Rita Levi-Montalcini Essay Example
It’s hard performing groundbreaking experiments that will eventually lead to treatments for diseases such as Alzheimer’s and cancer. Now try doing it in a makeshift lab in your bedroom while you're hiding from the Nazis! Rita Levi-Montalcini spent much of the Second World War avoiding Hitler’s army and still came up with Nobel-Prize-winning science.
Rita was born in Turin, Italy, in 1909. As a young adult, Rita was desperate to study medicine after a family friend had died of stomach cancer. This was a massive turning point for Rita, since she and this family friend were close. Her father reluctantly agreed, and Rita earned a degree in medicine and surgery in 1936. She stayed at the university to work, and she developed a technique for staining nerve cells with silver so they could be seen under a microscope (citation). In 1938, the fascist dictator Benito Mussolini decreed that people with Jewish heritage could no longer work in universities or many professions, including medicine (citation). Rita’s family was Jewish. Unable to work at the university, she built a laboratory in her bedroom, fashioning instruments out of sewing needles and other things she could find.
Rita had been intrigued by an article written in 1934 by an American embryologist (a scientist, typically found in a fertility clinic or lab that is involved in reproductive research or fertility assessments) Viktor Hamburger, where he described nerve development in chicken embryos (an unborn or unhatched offspring in the process of development). She used her silver staining technique to recreate and improve her experiments as World War II raged around her. Rita was working as a doctor in a refugee camp when Professor Hamburger saw the papers she’d published about his chicken embryo research. He invited her to visit Washington University in St. Louis in the United States. Rita went to visit Viktor Hamburger for a “short trip” in 1947, and she never left. Her work was so valuable, she became a professor herself.
Professor Hamburger showed Rita a mouse tumor that had spurred nerve growth. Rita was very excited and adapted the experiment so the tumor only got blood from the embryo. She repeated the results with nerve tissue, then began working with a biochemist called Stanley Cohen. They then got to work and isolated a protein that stimulates nerve growth in nearby cells. At first, people didn’t recognize the significance of Rita’s and Stanley’s discovery, but it slowly became clear that it could be used in finding treatments for serious conditions. They ended up sharing the Nobel Prize in Medicine in 1986. Keen to ensure research continued, Rita founded the Institute of Cell Biology in 1962, an educational foundation in 1992, and the European Brain Research Institute in 2002 (citation). She died in 2012 at the age of 103. Even at the end of her life, Rita Levi-Montalicini continued her scientific research every day.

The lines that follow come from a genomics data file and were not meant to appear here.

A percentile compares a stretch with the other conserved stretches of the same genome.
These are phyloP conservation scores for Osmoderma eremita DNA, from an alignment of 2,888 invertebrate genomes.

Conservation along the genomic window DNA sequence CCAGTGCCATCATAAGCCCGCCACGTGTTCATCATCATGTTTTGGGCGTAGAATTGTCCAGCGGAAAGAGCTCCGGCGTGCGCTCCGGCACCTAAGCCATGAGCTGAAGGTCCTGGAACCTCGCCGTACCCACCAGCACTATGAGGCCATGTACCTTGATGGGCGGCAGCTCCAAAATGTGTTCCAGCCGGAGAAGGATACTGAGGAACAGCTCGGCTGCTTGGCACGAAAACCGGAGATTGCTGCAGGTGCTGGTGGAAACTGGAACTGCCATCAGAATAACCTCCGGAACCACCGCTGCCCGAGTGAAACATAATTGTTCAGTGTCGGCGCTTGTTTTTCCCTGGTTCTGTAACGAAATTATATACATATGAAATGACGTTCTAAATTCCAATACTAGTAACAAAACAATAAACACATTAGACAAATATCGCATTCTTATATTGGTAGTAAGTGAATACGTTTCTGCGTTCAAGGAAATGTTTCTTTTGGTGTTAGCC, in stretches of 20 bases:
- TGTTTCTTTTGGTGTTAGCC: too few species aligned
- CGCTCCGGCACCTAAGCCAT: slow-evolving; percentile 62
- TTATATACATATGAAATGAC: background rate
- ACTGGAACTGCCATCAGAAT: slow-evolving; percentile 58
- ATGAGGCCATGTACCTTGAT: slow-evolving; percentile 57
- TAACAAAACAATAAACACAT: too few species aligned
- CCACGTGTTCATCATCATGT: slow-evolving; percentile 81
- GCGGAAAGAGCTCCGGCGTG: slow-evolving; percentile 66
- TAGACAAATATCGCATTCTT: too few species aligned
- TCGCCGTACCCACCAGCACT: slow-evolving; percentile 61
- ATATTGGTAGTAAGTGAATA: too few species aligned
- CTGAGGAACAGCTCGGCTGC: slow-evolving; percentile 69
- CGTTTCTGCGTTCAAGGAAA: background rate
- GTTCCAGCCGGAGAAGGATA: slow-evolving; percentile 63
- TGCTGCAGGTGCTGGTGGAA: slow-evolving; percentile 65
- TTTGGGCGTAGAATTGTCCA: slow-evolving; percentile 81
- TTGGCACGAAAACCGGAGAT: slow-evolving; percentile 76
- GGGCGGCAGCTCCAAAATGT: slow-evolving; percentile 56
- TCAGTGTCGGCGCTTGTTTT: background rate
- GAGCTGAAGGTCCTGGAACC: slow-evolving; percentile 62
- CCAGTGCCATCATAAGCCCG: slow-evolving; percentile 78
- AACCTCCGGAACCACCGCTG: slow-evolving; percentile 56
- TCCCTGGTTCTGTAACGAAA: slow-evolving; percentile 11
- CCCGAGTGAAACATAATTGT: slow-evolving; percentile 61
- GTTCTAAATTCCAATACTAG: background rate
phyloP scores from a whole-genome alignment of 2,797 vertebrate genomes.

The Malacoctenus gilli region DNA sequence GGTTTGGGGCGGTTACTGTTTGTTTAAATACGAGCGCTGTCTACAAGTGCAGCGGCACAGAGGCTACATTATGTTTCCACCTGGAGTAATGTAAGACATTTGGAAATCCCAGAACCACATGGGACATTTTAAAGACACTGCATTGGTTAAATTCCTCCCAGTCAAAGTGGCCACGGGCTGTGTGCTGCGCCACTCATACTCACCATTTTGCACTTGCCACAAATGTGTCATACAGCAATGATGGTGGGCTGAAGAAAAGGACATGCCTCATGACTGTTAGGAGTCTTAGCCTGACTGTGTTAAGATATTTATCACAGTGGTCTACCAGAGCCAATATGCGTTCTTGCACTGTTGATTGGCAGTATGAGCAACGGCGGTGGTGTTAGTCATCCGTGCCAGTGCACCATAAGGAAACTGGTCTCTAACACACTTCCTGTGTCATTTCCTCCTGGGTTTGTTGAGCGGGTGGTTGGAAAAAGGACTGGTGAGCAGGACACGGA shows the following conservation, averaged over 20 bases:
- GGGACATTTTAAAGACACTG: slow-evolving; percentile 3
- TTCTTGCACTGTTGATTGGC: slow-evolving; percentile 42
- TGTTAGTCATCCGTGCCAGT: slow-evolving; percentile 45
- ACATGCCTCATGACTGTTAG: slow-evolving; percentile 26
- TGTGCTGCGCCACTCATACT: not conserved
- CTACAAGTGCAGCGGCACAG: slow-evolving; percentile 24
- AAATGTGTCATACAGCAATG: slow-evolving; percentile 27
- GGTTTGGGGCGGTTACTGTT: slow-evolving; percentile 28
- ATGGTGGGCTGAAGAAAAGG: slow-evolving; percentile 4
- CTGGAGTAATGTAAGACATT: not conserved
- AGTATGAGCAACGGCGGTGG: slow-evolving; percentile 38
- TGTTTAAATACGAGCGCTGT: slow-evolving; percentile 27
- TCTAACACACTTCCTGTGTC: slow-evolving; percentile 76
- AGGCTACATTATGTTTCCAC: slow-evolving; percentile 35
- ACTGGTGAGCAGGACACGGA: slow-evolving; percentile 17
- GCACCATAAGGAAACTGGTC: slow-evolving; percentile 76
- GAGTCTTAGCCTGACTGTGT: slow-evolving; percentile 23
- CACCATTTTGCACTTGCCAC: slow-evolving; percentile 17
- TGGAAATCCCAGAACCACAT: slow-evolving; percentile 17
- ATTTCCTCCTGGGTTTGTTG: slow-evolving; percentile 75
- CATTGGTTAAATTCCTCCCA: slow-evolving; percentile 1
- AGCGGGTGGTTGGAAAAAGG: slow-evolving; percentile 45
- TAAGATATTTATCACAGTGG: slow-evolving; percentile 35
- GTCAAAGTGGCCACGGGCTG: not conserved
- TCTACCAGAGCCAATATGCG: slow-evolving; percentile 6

As a feminist in a family with Victorian mores, and as a Jew and free-thinker in Mussolini’s Italy, Rita Levi-Montalcini encountered various forms of oppression many times in her life. Yet the neurobiologist, whose tenacity and preciseness are immediately apparent in her light, steel-blue eyes and elegant black-and-white attire, embraces the forces that shaped her. “If I had not been discriminated against or had not suffered persecution, I would never have received the Nobel Prize,” she declared. Poised on the edge of a couch in her apartment in Rome that she shared with her twin sister, Paola, Levi- Montalcini recalled the long, determined struggle that culminated in joining the small group of women Nobelists in 1986.
In conclusion, Rita wouldn’t have been able to do all this if not for the family friend that had died, or her determination to prove her father wrong, and that women can have great careers and be successful. She had experienced a turning point in her life and was determined to be the best that she could.